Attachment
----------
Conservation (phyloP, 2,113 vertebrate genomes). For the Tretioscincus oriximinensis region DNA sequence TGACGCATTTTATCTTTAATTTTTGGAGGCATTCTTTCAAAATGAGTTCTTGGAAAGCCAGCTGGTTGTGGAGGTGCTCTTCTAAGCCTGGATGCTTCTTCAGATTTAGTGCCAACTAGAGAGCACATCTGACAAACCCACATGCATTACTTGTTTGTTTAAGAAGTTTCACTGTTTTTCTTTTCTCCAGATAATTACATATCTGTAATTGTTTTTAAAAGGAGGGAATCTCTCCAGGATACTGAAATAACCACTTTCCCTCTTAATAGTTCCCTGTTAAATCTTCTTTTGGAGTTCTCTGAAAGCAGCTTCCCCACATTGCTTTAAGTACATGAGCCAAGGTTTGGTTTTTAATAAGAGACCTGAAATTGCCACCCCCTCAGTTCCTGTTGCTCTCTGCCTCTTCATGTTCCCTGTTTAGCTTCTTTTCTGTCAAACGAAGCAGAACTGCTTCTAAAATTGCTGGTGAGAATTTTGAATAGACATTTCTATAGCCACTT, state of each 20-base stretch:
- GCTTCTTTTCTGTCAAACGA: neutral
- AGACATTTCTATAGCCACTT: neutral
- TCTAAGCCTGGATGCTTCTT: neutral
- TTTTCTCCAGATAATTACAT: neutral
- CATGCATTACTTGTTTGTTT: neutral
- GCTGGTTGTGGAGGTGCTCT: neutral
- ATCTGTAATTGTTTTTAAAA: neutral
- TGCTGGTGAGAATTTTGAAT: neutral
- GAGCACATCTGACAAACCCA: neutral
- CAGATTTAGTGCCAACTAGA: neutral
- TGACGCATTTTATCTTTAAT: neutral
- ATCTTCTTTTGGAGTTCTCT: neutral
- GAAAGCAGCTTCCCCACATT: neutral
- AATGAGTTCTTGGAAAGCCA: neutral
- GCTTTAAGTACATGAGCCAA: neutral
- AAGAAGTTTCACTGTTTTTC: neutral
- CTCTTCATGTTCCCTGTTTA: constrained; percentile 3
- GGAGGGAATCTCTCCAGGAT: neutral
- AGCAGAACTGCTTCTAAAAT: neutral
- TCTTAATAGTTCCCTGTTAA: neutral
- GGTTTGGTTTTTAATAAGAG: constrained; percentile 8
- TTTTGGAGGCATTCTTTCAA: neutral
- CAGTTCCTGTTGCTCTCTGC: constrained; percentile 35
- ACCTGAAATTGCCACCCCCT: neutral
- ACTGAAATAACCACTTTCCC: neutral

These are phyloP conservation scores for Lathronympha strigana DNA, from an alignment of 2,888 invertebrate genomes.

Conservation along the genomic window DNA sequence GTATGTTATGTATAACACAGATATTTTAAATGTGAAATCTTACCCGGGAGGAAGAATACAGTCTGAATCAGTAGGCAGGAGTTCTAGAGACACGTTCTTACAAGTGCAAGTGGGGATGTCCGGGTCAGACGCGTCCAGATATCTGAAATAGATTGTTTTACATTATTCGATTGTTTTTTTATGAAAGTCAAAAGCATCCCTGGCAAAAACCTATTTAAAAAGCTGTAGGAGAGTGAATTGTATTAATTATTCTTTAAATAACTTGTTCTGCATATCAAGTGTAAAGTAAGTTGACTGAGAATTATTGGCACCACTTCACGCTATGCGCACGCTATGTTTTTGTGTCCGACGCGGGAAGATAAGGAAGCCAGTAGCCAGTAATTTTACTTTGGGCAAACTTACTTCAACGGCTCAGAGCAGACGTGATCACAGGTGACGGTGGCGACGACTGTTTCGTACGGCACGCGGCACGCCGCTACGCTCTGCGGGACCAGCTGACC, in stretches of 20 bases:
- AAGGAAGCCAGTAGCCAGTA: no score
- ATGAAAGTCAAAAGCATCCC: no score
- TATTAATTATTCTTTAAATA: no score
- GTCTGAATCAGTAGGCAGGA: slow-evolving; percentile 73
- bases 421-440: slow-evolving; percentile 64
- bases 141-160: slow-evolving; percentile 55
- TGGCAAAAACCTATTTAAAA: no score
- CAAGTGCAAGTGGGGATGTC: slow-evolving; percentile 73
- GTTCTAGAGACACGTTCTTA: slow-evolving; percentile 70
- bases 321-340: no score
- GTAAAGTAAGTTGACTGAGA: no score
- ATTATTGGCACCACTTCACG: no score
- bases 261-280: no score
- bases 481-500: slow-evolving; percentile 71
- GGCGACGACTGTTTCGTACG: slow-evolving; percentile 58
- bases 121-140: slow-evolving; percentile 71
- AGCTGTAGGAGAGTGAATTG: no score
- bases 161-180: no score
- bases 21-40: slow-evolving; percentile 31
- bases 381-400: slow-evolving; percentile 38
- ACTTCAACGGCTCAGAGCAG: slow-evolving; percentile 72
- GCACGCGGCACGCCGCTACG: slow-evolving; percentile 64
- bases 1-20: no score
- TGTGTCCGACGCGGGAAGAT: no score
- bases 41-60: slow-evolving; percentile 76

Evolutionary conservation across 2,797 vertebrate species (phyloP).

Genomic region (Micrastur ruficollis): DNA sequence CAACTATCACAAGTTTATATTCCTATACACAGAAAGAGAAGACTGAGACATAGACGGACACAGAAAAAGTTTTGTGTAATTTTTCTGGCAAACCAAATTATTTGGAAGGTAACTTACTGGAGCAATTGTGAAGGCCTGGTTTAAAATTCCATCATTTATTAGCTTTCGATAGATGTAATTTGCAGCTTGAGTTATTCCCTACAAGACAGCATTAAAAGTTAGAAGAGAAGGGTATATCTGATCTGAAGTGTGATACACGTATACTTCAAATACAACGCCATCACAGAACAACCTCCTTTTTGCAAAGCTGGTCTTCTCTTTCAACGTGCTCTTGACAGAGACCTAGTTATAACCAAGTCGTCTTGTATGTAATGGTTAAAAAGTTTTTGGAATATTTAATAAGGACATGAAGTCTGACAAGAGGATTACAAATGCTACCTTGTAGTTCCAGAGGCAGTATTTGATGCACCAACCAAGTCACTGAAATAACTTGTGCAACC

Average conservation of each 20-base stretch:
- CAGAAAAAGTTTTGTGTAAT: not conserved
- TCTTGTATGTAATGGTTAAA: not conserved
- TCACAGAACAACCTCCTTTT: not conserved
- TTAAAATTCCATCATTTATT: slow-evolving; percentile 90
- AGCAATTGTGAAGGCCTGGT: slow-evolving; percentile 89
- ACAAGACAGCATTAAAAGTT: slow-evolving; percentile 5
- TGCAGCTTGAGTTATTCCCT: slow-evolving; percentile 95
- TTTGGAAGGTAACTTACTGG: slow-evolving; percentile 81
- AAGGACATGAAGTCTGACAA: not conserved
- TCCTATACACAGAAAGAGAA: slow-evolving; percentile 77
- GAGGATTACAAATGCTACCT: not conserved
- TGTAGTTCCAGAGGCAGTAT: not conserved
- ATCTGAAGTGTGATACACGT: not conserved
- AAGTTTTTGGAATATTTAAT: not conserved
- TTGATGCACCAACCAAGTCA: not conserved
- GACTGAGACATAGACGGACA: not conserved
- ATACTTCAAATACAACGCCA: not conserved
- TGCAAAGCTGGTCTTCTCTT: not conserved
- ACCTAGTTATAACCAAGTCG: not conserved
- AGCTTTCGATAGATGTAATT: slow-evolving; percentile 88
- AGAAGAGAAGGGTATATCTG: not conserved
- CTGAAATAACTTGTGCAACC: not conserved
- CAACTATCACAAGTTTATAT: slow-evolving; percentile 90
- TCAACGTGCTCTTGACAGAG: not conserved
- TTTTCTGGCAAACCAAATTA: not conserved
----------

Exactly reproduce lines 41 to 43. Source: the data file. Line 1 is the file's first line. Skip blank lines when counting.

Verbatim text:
- bases 261-280: no score
- bases 481-500: slow-evolving; percentile 71
- GGCGACGACTGTTTCGTACG: slow-evolving; percentile 58